Denver put the first-round tender on Marshall over a month ago, but teams were unwilling to give up a first-round draft pick to land Marshall's services.
Now, with just nine days remaining until the 2010 NFL Draft , the waiting game has begun.
There have been several teams rumored to be interested in trading for Marshall, and his signing of the tender could mean the Broncos have a deal (or deals) in place that could send Marshall to another team for a different package, and not the pre-designated first-round pick.
Marshall now holds a slight advantage, as the Broncos definitely don't want to walk into 2010 with a disgruntled star, and then watch him walk in 2011. They want to get the most out of him while they still can.
The Seattle Seahawks still remain the top guess for an ultimate landing spot for Marshall, although Marshall's connections with Mike Shanahan and Jay Cutler have the Washington Redskins and Chicago Bears frequently coming up in talks.
If the compensation is lessened to a second-round pick or a package deal, the Bears could still find themselves in the mix.
With everything moving a mile a minute, and with so little time before the draft, here's a breakdown of some possible scenarios that could have Marshall playing football elsewhere in 2010(in no particular order):
Why it works: The Broncos get a receiver back, get a veteran DE/OLB who still has something left and is versatile, and get a solid pick.
Why it doesn't: Denver may still be asking too much, and signing Jason Taylor (especially just to trade him) may be very difficult.
2. Washington trades Jason Campbell, Malcolm Kelly, and their second-round pick for Marshall and Denver's third.
Why it works: Helps Denver feel even better than before about their quarterbacks, gives them the pick they crave, and a receiver to work with. Washington still gets a pick back, and unloads the unhappy Campbell (who will remain unhappy).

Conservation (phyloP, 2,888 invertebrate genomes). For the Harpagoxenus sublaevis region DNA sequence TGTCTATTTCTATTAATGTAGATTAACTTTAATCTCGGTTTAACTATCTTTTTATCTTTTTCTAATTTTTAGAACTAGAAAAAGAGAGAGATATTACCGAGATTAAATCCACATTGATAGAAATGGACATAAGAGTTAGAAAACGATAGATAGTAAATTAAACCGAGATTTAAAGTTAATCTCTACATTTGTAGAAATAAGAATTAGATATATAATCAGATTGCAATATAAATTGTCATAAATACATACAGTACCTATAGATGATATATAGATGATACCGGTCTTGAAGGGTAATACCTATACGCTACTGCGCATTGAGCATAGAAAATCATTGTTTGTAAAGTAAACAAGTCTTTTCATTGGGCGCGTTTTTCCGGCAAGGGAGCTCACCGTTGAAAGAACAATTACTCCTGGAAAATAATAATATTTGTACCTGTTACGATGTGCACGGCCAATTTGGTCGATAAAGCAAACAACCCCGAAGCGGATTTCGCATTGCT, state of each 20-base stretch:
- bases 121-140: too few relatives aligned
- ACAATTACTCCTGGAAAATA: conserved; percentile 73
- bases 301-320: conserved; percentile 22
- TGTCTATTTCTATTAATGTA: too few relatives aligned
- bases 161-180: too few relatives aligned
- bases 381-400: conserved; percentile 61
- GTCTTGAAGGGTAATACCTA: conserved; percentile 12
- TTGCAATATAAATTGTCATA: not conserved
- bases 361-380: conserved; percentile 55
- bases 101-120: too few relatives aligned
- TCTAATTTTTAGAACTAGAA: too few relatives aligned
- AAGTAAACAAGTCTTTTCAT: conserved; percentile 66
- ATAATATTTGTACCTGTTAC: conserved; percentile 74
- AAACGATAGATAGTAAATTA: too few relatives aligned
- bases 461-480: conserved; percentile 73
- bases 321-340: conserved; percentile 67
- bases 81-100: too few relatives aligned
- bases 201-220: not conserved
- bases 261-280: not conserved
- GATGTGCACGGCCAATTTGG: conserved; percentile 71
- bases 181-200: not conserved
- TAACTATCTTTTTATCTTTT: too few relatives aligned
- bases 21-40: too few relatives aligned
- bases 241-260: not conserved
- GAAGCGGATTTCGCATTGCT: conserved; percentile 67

Why it doesn't: Denver doesn't need Campbell, and they probably don't want to lose any picks.
3. Chicago trades Devin Hester, a second, and a fourth round pick for Marshall.
Why it works: Denver gets two quality picks and a receiver/return guy to help impact the offense and special teams, while Chicago gets to hold onto it's pride and keep at least one pick in the first four rounds. Let's face it: Jerry Angelo and Lovie Smith have their backs against the wall, and they know it.
Why it doesn't: Denver thinks they can win with anyone at receiver, so they'll want defensive players to add, not a receiver who thinks he's better than he is. The two solid picks might get talks rolling, though.
4. Seattle trades Deion Branch and it's second first-round pick for Marshall.
Why it works: Denver gets another body at receiver, and the pick they desire.
Why it doesn't: Denver might be holding out for more, and odds are they want nothing to do with Branch, either.
In the end, the team with the most chips to play with is going to land Marshall. That puts Seattle in front, and it's ultimately their decision. If they want Marshall, they can have him, as they have the picks to go to battle with.
The same can be said for the San Francisco 49ers" target="_blank">San Francisco 49ers , who also have two picks in the first-round, although no one is too sure if they're even interested.